Jacob Sachs-Mishalanie’s work “Pole, Steam, Tree, Glass” is an inventive approach to timbre, idiomatic writing, a certain poetry, and the interaction of acoustic and electroacoustic approaches.  As he writes in his program notes in the score,

“Program Note: In this collection of four short pieces, I contemplate questions about electroacoustic music, searching not necessarily for answers, but for poetic expression. To name a few: Do sounds from a speaker flatten or expand space? Are electronic sounds expressive in the same way as sounds made by a person on stage? When a recording is played back, is it a statement or a re-statement? What characteristics make a sound feel real or artificial, and is there something between? – Jacob Sachs-Mishalanie”

As one listens to the piece, one hears the interaction of the acoustic performance and the live processing.  The result is a fragile, distinct, and lyrical exploration.

The score is rife with very idiomatic violin writing.  Take, for example, the opening phrase:

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Here he uses double stops resolving and preceded by single notes, oscillating between the G and D strings.  His knowledge of the violin, and what is easy for bowing and fingering, allow this passage to breathe and take on crystalline form.

This work progresses with different motivic elements, but the fragile, precise nature continues.  Jacob achieves this by using very carefully notated dynamics.  Take, for example, this passage from movement 3:

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Here Jacob shapes the line by micromanaging dynamics.  Even though the dynamic rhythm is quite fast, the effect achieved is a meticulously phrased investigation into violin tonel.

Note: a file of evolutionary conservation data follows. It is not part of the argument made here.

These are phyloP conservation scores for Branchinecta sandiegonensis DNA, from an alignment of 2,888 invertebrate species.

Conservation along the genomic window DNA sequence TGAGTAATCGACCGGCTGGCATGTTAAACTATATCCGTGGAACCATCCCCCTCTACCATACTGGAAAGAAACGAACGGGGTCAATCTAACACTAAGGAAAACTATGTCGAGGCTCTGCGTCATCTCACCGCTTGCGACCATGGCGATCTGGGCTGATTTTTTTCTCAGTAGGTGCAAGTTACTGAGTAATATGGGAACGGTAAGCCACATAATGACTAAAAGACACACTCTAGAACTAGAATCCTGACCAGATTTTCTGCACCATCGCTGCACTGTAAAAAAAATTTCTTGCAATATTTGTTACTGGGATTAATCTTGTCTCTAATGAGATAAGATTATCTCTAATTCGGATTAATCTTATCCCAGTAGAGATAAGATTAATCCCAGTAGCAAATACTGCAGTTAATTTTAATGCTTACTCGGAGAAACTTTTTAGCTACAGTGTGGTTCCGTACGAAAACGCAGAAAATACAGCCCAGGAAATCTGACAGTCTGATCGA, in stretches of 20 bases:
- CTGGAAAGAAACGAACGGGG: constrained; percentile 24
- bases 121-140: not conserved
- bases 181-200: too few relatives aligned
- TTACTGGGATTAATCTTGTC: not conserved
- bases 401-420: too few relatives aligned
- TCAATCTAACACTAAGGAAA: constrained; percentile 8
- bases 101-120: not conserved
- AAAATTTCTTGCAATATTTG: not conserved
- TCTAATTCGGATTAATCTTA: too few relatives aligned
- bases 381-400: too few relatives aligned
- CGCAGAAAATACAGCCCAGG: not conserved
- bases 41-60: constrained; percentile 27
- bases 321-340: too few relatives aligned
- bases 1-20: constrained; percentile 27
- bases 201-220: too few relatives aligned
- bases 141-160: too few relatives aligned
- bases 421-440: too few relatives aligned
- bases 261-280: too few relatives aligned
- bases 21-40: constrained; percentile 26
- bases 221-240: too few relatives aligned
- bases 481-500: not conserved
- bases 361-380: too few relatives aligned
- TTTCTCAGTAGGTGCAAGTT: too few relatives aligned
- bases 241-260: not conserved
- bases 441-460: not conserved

Let us return to his program note.  There is a key dichotomy in this piece: what is a live instrument, and what is an electronic instrument?  The two in this work are nearly inseparable, even though the violin part is busier and the electronics intermittent and shy.  This raises important questions of any piece with live sampling: are any of the notes in the piece “fake” or “generated”?  Since the electronics rely on the violin, does that make them secondary, or is this relationship mutually beneficial?  After all, the electronics bind the piece together.

While the answers in this piece are of lesser importance than the questions posed, there are “answers” we can learn as composers.  Here are some of the takeaways I have from this work:

  1. Know your instrument inside and out.  Jacob knows the strings, fingerings, and slur techniques of the violin quite well.  If you do not know how he achieves this successful performance, find a violinist, become friends, and ask them to tell you everything they know about their instrument
  2. Electronics do not have to be grandiose.  Instead of creating very complicated setups, or walls of sound, this piece relies on a few key elements that do not enhance the piece–rather, they make the piece what it is at a core level
  3. Poetry is not reserved for romantic, lush, melodic gestures.  In my judgment, this piece is a series of four succinct, humble poems.  They meander a bit, but in essence remain like water flowing in a stream: there is always water, but it is moving at its own pace, on its own time, always downward but never gushing

I hope you enjoyed this work; it is a serene landscape that relies on details to make it convincing, which opposes many of the works analyzed here.

Happy Composing!

Dan